Introduction

Applications of fine bubble technologies can be found in cleaning, environmental improvement, the food and drink sector, aeration systems, medicine, water and waste water treatment, as well as agriculture and aquaculture. Developing appropriate terminology for such diverse technologies is therefore critical to business trade or product acceptance by consumers.

Fine bubbles can be present in both liquids and solids. Fine bubbles can contain air or another gas. The bubble can be held in place by surface tension or be surrounded with a coating, e.g. a lipid. Fine bubbles generated for various applications can vary in size, gas content or bubble coating. The generation techniques used are also different.

It should be noted that the motion of bubbles in a medium can be determined by buoyancy forces or randomly and thermally activated processes leading to Brownian motion. For this reason, larger bubbles can display buoyant behaviour (rise upwards) and smaller bubbles remain in the liquid medium displaying random motion. This document focuses on the definitions of such entities.

In recent years, readily available measurement techniques of bubbles have made it possible to characterize microbubbles and ultrafine bubbles. Such techniques have shown that ultrafine bubbles can almost remain as they are for a number of months.

Fine bubble technologies are very new, and their applications are useful in a number of fields today. Developing appropriate terminology for such a diverse area of technology is therefore critical to business trade or product acceptance, in view of the wide range of users of fine bubbles.

For better communication among the users of fine bubbles, this document introduces the quality criteria of a medium such as water, as well as two indices, one for size and the other for number concentration. This document also provides an explanation for classifying fine bubbles by dimensional characteristics and by rise velocity.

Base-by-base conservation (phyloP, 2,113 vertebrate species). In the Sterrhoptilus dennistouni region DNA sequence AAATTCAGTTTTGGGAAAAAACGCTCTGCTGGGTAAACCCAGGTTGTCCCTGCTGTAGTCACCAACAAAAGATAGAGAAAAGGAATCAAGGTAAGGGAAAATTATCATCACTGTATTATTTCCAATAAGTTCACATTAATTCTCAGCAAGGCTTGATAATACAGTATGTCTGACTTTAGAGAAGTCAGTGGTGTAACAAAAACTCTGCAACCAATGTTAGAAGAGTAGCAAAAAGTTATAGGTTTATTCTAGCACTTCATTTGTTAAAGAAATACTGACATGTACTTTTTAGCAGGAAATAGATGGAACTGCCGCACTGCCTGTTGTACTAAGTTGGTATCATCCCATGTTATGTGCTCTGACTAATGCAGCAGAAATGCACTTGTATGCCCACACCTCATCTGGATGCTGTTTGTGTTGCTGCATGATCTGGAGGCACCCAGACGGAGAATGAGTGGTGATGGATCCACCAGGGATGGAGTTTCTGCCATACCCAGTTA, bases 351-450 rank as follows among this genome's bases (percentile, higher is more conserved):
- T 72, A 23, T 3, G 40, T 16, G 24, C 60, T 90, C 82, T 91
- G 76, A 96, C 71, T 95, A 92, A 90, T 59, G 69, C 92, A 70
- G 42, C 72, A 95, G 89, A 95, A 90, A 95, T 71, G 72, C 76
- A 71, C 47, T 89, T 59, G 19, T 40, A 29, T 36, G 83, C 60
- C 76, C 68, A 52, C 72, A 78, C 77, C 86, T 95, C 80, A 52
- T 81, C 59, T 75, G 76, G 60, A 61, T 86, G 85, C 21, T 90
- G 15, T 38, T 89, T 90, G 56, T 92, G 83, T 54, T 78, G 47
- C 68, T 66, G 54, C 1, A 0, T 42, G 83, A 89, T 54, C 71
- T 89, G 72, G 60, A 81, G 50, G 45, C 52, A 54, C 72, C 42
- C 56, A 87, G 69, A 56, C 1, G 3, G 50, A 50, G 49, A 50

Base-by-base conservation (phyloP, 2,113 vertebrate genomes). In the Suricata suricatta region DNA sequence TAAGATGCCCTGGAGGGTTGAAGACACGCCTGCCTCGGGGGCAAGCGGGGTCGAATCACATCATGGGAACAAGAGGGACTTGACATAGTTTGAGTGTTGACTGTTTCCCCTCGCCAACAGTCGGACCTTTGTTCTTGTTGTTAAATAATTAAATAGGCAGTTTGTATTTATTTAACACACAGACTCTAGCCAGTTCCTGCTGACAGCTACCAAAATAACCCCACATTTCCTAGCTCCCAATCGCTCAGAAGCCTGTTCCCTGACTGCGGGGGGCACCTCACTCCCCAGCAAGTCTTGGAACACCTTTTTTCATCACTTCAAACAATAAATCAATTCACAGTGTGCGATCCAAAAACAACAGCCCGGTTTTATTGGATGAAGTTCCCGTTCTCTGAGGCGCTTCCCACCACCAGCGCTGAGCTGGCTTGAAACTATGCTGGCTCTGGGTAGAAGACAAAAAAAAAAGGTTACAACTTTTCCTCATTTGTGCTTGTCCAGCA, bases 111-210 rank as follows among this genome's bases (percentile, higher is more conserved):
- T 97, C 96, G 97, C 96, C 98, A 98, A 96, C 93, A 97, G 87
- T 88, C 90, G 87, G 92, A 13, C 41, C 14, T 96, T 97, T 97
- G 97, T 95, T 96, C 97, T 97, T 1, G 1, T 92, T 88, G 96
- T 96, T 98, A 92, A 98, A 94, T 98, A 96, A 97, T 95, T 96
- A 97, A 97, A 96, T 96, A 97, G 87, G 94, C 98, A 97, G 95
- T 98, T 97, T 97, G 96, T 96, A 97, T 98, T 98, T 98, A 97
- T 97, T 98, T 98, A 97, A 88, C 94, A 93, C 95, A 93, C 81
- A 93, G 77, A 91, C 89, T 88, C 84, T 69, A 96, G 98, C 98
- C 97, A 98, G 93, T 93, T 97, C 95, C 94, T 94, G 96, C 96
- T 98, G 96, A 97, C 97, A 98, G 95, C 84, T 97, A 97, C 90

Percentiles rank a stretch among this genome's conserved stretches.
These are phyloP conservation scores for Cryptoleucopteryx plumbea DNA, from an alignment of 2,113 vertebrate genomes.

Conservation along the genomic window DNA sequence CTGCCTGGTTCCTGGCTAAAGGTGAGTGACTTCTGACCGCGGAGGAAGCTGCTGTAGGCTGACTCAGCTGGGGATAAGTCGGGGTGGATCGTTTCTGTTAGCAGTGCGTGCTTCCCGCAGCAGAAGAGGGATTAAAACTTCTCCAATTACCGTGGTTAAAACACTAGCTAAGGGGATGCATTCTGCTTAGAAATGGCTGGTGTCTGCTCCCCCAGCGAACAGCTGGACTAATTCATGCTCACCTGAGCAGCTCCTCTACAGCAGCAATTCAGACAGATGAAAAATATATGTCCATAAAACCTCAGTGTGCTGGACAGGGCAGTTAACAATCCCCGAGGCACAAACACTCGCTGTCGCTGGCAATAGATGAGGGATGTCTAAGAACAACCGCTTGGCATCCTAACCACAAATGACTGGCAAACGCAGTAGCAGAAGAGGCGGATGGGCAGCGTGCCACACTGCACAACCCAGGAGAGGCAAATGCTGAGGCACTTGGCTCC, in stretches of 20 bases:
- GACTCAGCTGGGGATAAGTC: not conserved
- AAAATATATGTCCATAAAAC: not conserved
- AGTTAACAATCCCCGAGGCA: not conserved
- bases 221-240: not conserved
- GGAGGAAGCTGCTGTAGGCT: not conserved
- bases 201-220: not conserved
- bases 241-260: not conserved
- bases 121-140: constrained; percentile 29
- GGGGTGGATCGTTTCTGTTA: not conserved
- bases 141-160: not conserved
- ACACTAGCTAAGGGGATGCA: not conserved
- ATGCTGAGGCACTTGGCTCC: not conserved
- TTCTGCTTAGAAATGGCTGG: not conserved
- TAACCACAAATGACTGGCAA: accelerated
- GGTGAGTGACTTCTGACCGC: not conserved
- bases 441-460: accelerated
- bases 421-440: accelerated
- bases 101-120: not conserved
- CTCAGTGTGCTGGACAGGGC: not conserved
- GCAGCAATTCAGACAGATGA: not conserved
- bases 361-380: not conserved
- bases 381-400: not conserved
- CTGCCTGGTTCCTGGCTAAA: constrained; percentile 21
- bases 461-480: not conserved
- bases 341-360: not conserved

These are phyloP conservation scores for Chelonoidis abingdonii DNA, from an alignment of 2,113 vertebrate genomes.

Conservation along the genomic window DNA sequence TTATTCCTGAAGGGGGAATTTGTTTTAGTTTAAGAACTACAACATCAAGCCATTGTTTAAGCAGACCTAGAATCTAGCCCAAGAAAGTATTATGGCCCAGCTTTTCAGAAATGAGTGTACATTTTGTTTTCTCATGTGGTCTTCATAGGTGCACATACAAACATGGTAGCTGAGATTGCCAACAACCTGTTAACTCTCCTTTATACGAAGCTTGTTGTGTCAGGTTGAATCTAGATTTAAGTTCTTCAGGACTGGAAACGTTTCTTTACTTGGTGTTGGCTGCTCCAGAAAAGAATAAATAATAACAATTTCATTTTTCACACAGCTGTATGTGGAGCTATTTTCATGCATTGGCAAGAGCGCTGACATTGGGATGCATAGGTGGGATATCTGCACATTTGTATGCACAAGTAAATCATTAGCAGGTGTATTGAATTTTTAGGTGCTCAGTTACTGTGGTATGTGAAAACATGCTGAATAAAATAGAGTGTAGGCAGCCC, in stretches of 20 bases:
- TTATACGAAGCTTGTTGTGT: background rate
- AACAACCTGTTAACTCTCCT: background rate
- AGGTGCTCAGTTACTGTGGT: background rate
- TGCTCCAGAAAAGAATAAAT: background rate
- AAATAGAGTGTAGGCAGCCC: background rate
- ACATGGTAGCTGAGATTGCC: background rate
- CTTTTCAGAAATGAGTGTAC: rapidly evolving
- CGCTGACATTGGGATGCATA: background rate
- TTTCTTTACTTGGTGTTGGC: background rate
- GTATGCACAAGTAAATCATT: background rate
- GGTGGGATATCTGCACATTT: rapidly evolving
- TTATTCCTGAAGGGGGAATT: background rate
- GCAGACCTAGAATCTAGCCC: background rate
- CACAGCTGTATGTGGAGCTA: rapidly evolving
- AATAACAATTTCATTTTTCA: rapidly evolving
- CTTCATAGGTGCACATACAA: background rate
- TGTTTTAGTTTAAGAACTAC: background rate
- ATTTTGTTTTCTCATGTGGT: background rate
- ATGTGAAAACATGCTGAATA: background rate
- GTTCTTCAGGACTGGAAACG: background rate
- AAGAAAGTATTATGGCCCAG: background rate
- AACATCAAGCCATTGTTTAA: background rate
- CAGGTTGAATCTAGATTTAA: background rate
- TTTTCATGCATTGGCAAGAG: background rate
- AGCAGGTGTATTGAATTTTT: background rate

It should be noted that the motion of bubbles in a medium can be determined by buoyancy forces or randomly and thermally activated processes leading to Brownian motion. For this reason, larger bubbles can display buoyant behaviour (rise upwards) and smaller bubbles remain in the liquid medium displaying random motion. This document focuses on the definitions of such entities.

Use of the terms “fine bubble” or “ultrafine bubble”, instead of “nanobubble” in ISO/TC 281 documents

 

ISO/TC 281 recognizes that the term “nanobubble” is commonly used to mean “ultrafine bubble”. However, “nanobubble” is not defined clearly, and thus the use of “ultrafine bubble” is strongly preferred.

The measurement and characterization of ultrafine bubbles became possible comparatively recently. Ultrafine bubbles are not visible to the naked eye. ISO/TC 229 defines nano-objects as having a size less than 100 nm. Ultrafine bubbles are defined with the size range of 1 μm to a few nm. The smallest size of an ultrafine bubble depends upon the minimum number of molecules that can contain gas. Figure A.1 shows, with the straight line, the size range of nano-objects (including bubbles) specified in ISO/TS 80004-1. This indicates that their diameters are 100 nm or less.

Recent developments of measurement technology of nano scale have proven that there are very small invisible bubbles of some sizes, which are stationary in liquid for a long time. Such bubbles, which are the major subject of discussion in ISO/TC 281, range approximately from 100 nm to 200 nm in diameter, measured in water.

Although nano-objects are specified as 100 nm or less in ISO/TS 80004-1, there is no scientific or convincing evidence for the time being that there is a difference in physical phenomena of ultrafine bubbles with the dividing line of 100 nm.